Delivering a therapy to kerb COVID-19

Sheraz Gul explores current research developments to help treat and tackle the spread of COVID-19.

Red coronavirs particles attacking a globe

Since publication of Drug Target Review Issue 1 in Spring 2020, the global impact of the highly contagious coronavirus disease 2019 (COVID-19) has been unparalleled. As there is no approved therapy available to treat the virus, the main effort to tackle its spread was to restrict the movement of individuals – and this strategy largely remains in place. However, the only sure-footed ways to kerb the spread of COVID-19 are to develop a vaccine and treat those who have contracted the disease with a suitable therapy – both of which need to be safe and efficacious.

During the past few months, the mechanism of action of COVID-19 has been partly unravelled, leading to the identification of intervention points that could prevent and treat the infection. This has led to early successes in COVID-19 vaccine development with in vivo studies currently underway in suitable model systems. These include the investigation of antibodies based on the COVID-19 Spike protein, inhibition of S1 protein/ human angiotensin-converting enzyme 2 interaction as well as other undisclosed targets, which are claimed to be scalable for delivering large numbers of doses. We eagerly await the results of the subsequent human clinical trials for these vaccines as they offer the potential to eradicate COVID-19. In the case of therapeutic developments to treat individuals afflicted with COVID-19, according to the US Food and Drug Administration’s (FDA) Coronavirus Treatment Acceleration Program,1 as of 11 May 2020, 144 active trials of therapeutic agents and another 457 development programmes for therapeutic agents are in planning stages. The most advanced therapies include chloroquine, hydroxychloroquine, convalescent plasma, hyperimmune globulin and remdesivir.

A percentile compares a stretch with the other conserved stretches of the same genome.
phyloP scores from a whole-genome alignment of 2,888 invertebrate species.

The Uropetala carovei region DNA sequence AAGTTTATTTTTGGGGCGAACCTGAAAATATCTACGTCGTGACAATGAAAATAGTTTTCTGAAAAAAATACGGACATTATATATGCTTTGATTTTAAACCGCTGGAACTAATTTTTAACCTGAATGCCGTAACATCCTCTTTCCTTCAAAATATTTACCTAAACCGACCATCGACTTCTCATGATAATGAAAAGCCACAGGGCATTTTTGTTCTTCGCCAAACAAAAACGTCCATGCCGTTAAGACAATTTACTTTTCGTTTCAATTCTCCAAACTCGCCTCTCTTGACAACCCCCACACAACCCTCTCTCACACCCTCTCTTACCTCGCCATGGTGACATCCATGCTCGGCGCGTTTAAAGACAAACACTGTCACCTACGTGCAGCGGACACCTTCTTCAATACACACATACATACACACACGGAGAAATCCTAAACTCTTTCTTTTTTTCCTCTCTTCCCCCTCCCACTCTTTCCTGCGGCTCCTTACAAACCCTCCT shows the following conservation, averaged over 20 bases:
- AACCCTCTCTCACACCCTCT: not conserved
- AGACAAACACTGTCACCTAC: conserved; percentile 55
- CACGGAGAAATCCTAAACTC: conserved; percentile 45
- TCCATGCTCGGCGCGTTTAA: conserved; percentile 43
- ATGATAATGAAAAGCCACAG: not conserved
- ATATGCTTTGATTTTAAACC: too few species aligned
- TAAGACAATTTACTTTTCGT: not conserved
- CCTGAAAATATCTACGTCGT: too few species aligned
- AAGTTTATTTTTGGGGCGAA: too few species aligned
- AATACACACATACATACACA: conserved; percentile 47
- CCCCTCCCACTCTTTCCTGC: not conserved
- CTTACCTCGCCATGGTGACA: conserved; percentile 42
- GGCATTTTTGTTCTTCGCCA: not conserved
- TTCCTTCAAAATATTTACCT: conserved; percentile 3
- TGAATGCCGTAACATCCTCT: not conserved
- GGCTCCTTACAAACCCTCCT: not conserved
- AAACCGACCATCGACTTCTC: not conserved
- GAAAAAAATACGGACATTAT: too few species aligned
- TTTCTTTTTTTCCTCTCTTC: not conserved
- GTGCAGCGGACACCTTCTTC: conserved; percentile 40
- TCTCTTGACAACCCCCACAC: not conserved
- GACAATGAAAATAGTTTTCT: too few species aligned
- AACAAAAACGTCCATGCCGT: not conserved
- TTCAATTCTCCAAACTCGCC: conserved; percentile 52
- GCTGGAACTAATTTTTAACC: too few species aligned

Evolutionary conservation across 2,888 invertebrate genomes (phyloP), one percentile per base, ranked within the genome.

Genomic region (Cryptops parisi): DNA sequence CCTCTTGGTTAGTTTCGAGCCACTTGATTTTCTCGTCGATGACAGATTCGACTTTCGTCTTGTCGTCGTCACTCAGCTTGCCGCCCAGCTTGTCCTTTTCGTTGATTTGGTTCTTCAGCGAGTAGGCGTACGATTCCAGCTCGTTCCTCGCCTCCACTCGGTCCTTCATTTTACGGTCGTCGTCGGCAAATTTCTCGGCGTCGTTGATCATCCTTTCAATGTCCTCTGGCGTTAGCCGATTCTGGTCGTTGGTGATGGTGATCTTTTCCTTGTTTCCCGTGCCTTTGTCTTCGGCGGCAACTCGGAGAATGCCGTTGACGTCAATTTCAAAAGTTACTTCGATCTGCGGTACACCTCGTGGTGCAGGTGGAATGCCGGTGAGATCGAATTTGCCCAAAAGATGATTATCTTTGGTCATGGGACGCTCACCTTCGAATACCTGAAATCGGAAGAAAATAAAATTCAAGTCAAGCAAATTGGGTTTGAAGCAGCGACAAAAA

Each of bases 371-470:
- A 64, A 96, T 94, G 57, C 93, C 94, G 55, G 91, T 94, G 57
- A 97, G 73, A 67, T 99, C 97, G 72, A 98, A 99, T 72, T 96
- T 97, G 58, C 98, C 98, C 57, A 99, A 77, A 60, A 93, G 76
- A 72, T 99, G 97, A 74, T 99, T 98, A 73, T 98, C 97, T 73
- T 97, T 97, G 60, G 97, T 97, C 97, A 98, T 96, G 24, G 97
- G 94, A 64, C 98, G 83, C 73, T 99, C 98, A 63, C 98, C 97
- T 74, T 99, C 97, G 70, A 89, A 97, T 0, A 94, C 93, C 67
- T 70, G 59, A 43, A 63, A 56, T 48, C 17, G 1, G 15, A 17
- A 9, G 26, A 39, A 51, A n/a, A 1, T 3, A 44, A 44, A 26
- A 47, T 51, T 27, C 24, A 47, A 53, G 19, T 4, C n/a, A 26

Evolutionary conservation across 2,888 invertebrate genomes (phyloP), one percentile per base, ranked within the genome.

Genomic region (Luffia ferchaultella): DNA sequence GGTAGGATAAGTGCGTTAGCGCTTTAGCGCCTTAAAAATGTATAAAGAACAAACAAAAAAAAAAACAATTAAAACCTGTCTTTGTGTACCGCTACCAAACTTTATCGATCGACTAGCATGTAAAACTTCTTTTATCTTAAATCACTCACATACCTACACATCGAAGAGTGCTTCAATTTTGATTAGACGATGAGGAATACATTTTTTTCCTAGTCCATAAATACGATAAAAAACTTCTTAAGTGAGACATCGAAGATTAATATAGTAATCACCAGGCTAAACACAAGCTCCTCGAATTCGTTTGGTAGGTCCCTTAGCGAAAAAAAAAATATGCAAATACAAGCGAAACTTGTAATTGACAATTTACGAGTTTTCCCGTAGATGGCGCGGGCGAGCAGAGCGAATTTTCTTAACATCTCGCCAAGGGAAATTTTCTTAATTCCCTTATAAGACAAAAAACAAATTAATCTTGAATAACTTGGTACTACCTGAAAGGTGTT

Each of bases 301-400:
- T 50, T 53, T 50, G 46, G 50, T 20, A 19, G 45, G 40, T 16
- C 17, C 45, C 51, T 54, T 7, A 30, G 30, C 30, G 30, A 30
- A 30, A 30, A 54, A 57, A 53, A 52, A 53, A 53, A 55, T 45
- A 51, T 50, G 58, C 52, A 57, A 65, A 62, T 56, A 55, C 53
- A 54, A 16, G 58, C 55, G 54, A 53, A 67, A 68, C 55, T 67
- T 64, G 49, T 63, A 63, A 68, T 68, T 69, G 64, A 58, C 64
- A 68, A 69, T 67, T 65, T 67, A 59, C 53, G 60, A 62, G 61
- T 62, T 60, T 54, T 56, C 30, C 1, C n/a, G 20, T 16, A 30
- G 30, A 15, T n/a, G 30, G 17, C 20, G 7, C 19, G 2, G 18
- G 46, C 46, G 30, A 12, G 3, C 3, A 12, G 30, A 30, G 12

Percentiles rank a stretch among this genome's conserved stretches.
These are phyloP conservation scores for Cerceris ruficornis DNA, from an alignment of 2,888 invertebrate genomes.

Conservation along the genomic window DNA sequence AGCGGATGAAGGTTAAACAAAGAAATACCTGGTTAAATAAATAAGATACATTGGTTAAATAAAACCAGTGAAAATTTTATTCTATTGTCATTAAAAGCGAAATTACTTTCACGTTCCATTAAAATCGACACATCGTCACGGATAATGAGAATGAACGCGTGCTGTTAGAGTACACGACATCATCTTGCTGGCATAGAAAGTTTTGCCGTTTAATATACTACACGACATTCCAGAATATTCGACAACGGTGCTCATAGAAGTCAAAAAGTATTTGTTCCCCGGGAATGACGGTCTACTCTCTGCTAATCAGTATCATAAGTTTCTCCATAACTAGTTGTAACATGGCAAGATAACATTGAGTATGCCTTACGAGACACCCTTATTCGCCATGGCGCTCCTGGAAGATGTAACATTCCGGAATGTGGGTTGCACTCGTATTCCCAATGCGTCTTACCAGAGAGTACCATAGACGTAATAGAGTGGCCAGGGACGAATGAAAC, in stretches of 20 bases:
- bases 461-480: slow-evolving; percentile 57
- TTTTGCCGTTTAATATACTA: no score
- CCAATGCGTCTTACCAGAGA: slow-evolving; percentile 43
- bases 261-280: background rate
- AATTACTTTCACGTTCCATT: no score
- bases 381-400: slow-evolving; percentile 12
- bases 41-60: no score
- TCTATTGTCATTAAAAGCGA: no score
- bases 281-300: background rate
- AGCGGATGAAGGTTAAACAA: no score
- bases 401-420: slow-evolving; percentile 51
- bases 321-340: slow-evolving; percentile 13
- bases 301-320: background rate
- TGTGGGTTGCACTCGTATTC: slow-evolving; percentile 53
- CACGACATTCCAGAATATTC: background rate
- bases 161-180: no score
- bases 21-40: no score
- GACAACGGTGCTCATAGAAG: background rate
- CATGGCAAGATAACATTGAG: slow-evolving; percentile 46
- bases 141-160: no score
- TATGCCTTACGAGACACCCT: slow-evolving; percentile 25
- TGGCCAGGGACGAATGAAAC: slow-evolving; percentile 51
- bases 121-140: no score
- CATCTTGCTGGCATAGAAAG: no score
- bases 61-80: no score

Drug repositioning and repurposing has played a major role in delivering a therapeutic agent to kerb the spread of COVID-19. As this approach makes use of compounds that are safe, it has been possible to evaluate them in suitable clinical trials with relative ease. Based on these successes, it is likely that additional novel compounds to treat COVID-19 will be developed rapidly. This will also provide a template for medical countermeasure development for emergencies in the future.

About the author

Sheraz Gul is an expert in drug discovery with experience gained in academia (University of London), industry (GlaxoSmithKline Pharmaceuticals) and the largest applied research organisation in Europe (Fraunhofer Institute). He is also an adjunct lecturer at NUI-Galway, Ireland and scientific co-founder of Transcriptogen Ltd. He has co-ordinated work packages in drug discovery projects, which have attracted more than €7 million funding and has organised 42 drug discovery workshops since 2011 across the globe and trained 780 scientists.


1. Coronavirus Treatment Acceleration Program (CTAP) [Internet]. U.S. Food and Drug Administration. 2020 [cited 19 May 2020]. Available from:…

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